The PMVIC project, with only a handful testing centers operational by the first of January, was pushed to become a mandatory requirement even when the whole system was nowhere near ready to accommodate the surge of cars and motorcycles. Good intentions aside, the project faced extreme opposition not only from vote-hungry politicians but also from the public themselves, wary of additional expenses just when their financial security has been put into question by the pandemic.
These controversial programs were all good on paper and would have benefitted commuters and motorists alike. But as we have seen, half-baked implementation is also half-raw and it was bound to mess with the public’s stomach, and more so, its appetite.
It’s for who’s good again?
Are we not supposed to be against additional expenditures during this pandemic? At least that was the thought behind the PMVIC mess, was it not? So why did the Department of Trade and Industry decide to slap a Safeguard Duty on imported automobiles creating additional costs for automobile distributors?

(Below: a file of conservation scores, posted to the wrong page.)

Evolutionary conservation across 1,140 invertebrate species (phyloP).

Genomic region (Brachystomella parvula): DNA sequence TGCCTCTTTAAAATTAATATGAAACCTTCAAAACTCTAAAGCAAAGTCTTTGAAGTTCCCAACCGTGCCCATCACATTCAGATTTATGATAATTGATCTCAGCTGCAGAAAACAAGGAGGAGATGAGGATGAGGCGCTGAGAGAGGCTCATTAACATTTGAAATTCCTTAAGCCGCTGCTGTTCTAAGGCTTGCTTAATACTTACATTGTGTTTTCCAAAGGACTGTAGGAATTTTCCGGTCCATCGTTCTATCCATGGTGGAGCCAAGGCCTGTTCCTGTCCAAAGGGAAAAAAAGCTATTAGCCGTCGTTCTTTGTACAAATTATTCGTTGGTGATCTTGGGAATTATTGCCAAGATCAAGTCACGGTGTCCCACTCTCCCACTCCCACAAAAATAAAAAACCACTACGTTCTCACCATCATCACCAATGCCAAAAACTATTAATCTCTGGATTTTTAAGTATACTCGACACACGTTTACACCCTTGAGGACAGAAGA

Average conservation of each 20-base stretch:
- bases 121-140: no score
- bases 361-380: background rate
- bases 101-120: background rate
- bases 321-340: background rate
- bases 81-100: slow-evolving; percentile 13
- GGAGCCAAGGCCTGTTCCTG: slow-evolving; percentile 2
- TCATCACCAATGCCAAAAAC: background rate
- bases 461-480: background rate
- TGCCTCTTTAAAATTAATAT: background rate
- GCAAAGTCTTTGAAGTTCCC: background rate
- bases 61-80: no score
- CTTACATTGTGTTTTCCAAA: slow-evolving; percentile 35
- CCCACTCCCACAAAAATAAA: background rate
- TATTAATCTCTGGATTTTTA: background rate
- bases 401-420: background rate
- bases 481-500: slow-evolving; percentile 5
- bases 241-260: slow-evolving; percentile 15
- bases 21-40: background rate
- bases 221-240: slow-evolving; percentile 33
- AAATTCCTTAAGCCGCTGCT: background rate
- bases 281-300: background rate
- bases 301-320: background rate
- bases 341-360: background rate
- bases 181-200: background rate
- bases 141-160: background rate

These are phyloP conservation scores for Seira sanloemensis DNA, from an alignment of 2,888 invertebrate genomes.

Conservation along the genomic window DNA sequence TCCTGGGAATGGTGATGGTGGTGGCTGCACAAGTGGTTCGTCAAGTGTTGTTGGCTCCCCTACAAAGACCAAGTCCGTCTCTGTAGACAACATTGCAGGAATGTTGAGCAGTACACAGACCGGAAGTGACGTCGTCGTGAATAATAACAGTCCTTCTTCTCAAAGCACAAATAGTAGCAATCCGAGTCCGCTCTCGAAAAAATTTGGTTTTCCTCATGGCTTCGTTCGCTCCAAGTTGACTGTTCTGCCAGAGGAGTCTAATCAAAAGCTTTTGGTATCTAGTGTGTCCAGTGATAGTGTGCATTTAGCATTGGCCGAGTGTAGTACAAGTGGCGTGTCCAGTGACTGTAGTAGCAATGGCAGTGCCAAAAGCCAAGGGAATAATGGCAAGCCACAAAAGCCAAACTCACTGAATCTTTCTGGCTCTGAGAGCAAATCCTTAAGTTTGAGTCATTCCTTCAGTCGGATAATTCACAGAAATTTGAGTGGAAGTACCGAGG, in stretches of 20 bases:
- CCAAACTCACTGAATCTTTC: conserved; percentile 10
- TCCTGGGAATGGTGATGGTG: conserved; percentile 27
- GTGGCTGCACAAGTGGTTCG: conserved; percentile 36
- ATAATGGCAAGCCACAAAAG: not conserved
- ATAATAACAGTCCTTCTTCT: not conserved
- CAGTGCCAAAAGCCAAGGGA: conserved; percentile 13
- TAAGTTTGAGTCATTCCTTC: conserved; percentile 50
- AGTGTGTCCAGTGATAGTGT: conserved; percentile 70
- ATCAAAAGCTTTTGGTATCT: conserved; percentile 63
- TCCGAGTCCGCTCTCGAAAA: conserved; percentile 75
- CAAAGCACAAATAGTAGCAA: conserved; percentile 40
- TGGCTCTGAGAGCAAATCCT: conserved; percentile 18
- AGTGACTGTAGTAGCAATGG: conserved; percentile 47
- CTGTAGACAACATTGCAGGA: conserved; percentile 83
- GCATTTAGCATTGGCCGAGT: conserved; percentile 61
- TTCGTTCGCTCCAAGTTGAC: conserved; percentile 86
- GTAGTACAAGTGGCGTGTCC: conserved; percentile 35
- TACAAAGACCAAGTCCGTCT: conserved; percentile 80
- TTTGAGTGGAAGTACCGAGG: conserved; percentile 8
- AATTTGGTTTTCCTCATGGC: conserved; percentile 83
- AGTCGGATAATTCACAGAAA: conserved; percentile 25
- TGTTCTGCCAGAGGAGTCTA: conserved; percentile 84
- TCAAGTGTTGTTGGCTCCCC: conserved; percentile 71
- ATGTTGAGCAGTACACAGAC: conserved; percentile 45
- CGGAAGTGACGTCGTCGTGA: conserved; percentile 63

With the issuance of DTI Department Administrative Order 20-11, the Bureau of Customs began collecting Php 70,000 per unit for imported passenger cars, and Php 110,000 per unit for imported light commercial vehicles. According to the department, this was to level the playing field against the domestic automobile manufacturing industry which has seen a dip in sales of locally manufactured cars as imports began to flood the market. Seconded by the Department of Labor and Employment, they see this measure as a way to save local jobs.